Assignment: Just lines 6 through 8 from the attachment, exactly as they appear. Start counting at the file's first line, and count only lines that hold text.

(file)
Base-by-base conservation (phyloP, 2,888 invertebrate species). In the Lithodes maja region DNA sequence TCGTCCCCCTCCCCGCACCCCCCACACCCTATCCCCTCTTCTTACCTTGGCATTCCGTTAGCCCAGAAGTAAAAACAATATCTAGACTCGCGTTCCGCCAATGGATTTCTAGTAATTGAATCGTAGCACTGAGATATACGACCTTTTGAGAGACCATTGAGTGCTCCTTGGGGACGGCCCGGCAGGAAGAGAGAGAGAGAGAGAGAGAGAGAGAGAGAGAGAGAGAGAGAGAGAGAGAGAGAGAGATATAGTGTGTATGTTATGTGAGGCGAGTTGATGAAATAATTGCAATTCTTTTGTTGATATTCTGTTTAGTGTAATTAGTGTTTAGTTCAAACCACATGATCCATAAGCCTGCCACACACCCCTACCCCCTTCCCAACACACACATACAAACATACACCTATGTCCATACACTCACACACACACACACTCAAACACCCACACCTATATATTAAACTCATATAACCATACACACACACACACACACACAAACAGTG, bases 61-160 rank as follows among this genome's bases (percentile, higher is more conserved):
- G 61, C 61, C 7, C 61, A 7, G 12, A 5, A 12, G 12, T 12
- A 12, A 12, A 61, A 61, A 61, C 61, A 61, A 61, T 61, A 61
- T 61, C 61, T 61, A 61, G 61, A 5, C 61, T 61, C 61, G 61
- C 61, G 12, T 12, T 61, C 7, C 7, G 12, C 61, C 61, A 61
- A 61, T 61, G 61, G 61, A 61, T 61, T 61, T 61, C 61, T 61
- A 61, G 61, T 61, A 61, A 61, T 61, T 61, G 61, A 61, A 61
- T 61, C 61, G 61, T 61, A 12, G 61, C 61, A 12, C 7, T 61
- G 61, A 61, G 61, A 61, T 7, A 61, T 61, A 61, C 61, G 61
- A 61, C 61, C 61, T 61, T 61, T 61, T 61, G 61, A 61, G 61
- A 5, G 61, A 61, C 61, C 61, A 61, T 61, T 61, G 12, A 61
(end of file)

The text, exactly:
- A 61, T 61, G 61, G 61, A 61, T 61, T 61, T 61, C 61, T 61
- A 61, G 61, T 61, A 61, A 61, T 61, T 61, G 61, A 61, A 61
- T 61, C 61, G 61, T 61, A 12, G 61, C 61, A 12, C 7, T 61